paddythepooch Fri 28-Dec-12 20:59:11

It's very early days. Our cat generally lives upstairs and has started coming down from time to time. That's after the pooch has been here 3 months. Take your time. Keep them apart for now and do slow intros for short periods - when all are fed and quiet.

Try cliker training leave it - it takes time though.

Other things worth looking at are using the crate - dog in crate, cats outside for short periods, treating for any quiet/attention. You might want to think about upping the treats - ie giving higher value ones.

Our cat still hisses at the dog and has swiped him but, like yours, he is still interested - in playing. It is getting better for us. Give it time and they should get used to each other in time or at least reach an accomodation. He is still v young and excitable.

Make sure you never leave them alone and don't allow them all out in the garden at the same time.

others may have other tips.

countrykitten Fri 28-Dec-12 21:17:17

You have a cross of two of the sharpest and most energetic breeds of dog - he will be extremely clever and in need of lots of mental stimulation. The first thing that you need to do is ensure that he is getting at least 2 hours of off lead, running exercise a day. This will make him calmer and more relaxed in the house - most dog behavioural issues stem from a lack of exercise. Collies in particular will run all day long. He will take as much as you can give him tbh.

I had this problem with one of my rescue springers and I was also in tears after a week! Don't worry and don't give up. If you are sure that he is getting enough exercise, then have him on a long line in the house and give it a sharp tug whenever he shows too much interest in a cat. When he settles (which he will do because he will be exercised) give him a treat. He is overly interested at present but it will be interest rather than aggression imo. Let him meet the cats in a controlled environment gradually and he will see that they are nothing to get too wound up about and they will acclimatise. It is easy to get really wound up because it is so stressful but it will get better with time.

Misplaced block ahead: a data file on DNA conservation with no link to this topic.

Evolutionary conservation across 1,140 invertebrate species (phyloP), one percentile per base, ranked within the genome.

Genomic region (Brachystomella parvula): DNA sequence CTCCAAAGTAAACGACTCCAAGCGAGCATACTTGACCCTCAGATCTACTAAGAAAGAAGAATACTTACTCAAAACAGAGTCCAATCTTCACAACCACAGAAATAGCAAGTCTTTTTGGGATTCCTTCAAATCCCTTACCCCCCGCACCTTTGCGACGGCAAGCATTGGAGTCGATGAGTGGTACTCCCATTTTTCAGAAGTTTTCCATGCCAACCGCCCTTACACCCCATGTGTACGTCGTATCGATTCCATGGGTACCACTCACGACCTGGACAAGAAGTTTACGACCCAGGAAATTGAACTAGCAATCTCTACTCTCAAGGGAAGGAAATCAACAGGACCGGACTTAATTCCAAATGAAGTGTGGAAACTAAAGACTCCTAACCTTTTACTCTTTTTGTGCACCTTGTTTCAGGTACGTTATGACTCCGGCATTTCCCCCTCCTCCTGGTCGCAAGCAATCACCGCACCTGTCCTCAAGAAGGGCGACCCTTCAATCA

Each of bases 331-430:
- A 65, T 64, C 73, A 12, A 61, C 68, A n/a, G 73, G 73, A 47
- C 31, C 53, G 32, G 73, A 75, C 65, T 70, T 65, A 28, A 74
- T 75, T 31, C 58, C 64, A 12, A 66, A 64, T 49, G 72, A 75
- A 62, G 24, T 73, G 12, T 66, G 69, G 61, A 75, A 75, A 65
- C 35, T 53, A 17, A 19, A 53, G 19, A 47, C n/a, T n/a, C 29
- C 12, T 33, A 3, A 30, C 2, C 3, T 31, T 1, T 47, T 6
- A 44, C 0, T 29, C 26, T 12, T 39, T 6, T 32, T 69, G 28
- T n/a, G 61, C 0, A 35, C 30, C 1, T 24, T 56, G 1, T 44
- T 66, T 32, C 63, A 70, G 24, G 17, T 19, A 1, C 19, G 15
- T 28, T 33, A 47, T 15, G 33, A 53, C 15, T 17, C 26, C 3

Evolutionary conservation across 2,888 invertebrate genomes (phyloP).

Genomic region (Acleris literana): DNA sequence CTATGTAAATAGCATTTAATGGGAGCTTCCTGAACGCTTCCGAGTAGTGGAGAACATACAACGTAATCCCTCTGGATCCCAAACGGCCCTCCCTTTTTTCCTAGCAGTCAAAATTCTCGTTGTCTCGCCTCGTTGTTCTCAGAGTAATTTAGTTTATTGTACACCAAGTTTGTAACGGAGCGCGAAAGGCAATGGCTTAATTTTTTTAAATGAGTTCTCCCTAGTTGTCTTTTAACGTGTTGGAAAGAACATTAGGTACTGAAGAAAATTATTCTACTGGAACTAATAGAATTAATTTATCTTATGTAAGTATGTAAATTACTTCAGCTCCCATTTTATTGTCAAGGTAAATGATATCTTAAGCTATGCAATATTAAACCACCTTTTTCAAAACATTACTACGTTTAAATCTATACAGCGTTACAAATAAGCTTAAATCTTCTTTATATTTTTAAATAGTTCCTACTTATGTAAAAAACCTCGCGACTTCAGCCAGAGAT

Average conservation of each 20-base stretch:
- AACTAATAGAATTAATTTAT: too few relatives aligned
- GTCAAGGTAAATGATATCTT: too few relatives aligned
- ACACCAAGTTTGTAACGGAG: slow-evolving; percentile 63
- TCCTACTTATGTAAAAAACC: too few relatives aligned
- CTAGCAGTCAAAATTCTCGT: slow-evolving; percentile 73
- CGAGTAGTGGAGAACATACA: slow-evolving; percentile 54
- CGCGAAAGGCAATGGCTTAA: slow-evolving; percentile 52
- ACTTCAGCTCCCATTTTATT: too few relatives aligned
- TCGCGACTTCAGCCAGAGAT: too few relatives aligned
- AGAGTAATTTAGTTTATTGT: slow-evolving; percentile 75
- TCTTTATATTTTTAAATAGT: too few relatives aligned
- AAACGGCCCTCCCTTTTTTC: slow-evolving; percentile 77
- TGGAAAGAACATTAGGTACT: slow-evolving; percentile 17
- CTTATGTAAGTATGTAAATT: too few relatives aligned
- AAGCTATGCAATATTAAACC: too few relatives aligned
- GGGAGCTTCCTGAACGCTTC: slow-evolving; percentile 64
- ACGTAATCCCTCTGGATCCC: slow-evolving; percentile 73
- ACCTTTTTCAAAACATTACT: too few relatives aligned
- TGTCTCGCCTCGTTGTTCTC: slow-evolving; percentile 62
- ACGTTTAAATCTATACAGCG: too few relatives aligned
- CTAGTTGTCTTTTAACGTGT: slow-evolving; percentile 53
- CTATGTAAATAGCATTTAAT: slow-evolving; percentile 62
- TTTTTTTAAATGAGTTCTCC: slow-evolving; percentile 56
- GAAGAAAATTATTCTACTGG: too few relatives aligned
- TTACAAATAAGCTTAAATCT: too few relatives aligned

To have a rescue dog for a week is nothing - he needs time and patience and he will love you forever once he has settled in. Please don't just give him back - his chances of rehoming will be worse as he will be more damaged by this experience. If you take on an animal you should be prepared for hard work but he will pay you back with loyalty and love. Best of luck. And btw, your cats will be fine! Mine stalked about for a week or two but will now happily share a bed with the dog who used to chase them as he gives them a wash!